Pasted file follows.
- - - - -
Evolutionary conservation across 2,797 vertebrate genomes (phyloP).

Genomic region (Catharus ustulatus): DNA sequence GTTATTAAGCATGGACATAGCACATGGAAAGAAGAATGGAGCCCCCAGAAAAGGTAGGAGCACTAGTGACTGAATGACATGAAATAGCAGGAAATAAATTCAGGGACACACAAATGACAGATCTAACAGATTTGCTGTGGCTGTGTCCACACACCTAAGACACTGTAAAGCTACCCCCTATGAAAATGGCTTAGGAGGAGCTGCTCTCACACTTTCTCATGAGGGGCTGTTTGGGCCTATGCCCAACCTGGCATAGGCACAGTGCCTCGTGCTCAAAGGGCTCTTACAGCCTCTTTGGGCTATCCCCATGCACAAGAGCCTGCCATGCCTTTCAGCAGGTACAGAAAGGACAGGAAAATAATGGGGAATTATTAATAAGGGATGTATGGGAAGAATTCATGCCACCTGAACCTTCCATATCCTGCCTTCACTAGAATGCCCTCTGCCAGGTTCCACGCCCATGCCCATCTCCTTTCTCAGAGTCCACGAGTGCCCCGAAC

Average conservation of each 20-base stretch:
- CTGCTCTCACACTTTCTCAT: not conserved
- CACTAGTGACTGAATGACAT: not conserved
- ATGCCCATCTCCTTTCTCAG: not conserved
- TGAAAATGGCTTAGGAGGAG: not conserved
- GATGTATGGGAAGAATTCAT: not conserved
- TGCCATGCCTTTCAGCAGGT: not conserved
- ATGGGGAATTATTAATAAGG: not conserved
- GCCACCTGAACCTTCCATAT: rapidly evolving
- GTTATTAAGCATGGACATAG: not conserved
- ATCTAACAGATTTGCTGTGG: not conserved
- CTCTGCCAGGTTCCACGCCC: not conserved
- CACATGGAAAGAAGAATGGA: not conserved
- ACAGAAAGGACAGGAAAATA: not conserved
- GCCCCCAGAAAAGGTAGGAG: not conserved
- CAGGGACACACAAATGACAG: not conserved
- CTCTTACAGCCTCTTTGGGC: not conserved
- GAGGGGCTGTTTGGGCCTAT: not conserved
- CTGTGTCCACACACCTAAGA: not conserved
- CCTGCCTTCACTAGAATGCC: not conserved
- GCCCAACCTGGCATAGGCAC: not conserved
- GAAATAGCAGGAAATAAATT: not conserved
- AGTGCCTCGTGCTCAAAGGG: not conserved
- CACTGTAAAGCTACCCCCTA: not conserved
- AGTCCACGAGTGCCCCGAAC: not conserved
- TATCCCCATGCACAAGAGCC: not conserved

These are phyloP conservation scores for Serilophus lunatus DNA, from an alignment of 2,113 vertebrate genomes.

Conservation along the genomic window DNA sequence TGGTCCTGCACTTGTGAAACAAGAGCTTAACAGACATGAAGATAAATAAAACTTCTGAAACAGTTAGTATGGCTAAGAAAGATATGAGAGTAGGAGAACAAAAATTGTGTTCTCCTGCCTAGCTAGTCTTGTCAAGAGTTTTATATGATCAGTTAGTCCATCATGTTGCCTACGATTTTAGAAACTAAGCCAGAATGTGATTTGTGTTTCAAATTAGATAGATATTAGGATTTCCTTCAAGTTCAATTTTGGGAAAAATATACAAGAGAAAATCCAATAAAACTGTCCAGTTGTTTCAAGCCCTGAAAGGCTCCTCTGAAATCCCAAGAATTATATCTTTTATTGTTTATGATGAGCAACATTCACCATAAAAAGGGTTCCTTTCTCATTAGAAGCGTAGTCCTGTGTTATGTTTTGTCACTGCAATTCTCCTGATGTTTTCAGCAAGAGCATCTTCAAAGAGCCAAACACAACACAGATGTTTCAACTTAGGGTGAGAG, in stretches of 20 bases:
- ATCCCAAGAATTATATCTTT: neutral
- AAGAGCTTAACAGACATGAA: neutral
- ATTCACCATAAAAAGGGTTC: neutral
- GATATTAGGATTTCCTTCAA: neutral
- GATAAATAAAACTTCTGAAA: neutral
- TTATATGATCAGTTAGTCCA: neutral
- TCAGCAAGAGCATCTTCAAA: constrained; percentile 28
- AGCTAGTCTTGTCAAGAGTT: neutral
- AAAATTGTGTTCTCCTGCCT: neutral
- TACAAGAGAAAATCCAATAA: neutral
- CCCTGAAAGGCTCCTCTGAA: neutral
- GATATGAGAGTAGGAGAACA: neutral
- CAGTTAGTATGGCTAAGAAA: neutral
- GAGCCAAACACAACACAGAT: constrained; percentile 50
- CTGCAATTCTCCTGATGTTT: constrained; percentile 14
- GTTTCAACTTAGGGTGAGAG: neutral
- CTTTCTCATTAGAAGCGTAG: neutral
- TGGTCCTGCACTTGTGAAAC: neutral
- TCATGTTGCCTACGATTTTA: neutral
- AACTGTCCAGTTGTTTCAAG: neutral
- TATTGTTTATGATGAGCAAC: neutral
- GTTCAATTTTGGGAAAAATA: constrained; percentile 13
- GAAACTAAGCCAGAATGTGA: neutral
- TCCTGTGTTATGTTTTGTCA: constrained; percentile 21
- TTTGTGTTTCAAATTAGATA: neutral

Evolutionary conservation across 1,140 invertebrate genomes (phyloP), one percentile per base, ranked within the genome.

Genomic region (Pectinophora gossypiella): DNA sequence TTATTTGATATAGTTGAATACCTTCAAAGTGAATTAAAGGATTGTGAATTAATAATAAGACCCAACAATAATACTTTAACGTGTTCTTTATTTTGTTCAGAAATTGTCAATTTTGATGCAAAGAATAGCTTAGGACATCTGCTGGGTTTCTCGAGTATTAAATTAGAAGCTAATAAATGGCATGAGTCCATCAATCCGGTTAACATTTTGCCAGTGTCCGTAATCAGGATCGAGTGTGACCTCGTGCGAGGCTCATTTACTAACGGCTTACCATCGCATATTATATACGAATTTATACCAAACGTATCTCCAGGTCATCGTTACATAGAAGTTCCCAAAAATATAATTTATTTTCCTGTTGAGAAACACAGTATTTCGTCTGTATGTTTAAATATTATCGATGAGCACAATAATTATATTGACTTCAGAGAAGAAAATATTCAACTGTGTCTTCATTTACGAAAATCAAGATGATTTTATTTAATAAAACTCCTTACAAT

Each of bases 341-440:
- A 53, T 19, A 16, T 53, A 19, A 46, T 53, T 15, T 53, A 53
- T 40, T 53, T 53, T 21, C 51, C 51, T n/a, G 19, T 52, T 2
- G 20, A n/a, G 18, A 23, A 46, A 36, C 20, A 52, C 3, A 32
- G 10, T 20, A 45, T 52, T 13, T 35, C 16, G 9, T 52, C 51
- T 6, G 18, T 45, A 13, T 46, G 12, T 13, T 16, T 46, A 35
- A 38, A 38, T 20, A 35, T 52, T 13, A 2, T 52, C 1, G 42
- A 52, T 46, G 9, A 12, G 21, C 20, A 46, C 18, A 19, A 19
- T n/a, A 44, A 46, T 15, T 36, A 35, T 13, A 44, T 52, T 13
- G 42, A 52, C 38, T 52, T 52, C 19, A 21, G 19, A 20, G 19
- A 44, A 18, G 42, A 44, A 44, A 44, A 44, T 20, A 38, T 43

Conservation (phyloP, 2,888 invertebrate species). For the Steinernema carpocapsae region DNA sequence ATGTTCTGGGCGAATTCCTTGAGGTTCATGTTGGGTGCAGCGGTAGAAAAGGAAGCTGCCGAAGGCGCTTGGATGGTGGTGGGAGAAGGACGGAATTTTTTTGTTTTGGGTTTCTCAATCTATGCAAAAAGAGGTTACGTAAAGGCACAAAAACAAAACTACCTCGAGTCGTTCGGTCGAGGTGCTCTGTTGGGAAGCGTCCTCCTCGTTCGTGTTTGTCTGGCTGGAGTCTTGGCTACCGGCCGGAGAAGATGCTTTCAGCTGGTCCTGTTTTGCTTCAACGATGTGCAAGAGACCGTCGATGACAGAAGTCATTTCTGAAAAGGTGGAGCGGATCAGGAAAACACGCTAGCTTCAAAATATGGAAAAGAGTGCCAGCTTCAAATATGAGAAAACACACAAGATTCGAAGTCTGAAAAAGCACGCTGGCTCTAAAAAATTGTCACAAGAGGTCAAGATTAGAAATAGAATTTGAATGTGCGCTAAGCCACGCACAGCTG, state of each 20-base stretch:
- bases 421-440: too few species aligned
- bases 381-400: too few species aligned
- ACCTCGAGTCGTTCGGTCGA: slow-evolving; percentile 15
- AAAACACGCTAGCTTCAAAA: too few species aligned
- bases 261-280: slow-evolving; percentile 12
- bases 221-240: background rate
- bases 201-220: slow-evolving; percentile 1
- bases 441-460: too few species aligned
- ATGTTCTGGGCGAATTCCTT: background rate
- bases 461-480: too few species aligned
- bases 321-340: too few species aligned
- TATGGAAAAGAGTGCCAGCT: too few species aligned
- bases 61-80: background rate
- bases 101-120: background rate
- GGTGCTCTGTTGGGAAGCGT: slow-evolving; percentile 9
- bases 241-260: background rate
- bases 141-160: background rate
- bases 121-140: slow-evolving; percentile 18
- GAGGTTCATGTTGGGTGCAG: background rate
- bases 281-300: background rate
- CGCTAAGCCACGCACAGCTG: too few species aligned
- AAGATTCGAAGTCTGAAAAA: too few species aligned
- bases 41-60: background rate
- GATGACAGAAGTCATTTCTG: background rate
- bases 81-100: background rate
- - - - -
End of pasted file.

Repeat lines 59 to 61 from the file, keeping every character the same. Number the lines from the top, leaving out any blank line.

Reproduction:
- A 53, T 19, A 16, T 53, A 19, A 46, T 53, T 15, T 53, A 53
- T 40, T 53, T 53, T 21, C 51, C 51, T n/a, G 19, T 52, T 2
- G 20, A n/a, G 18, A 23, A 46, A 36, C 20, A 52, C 3, A 32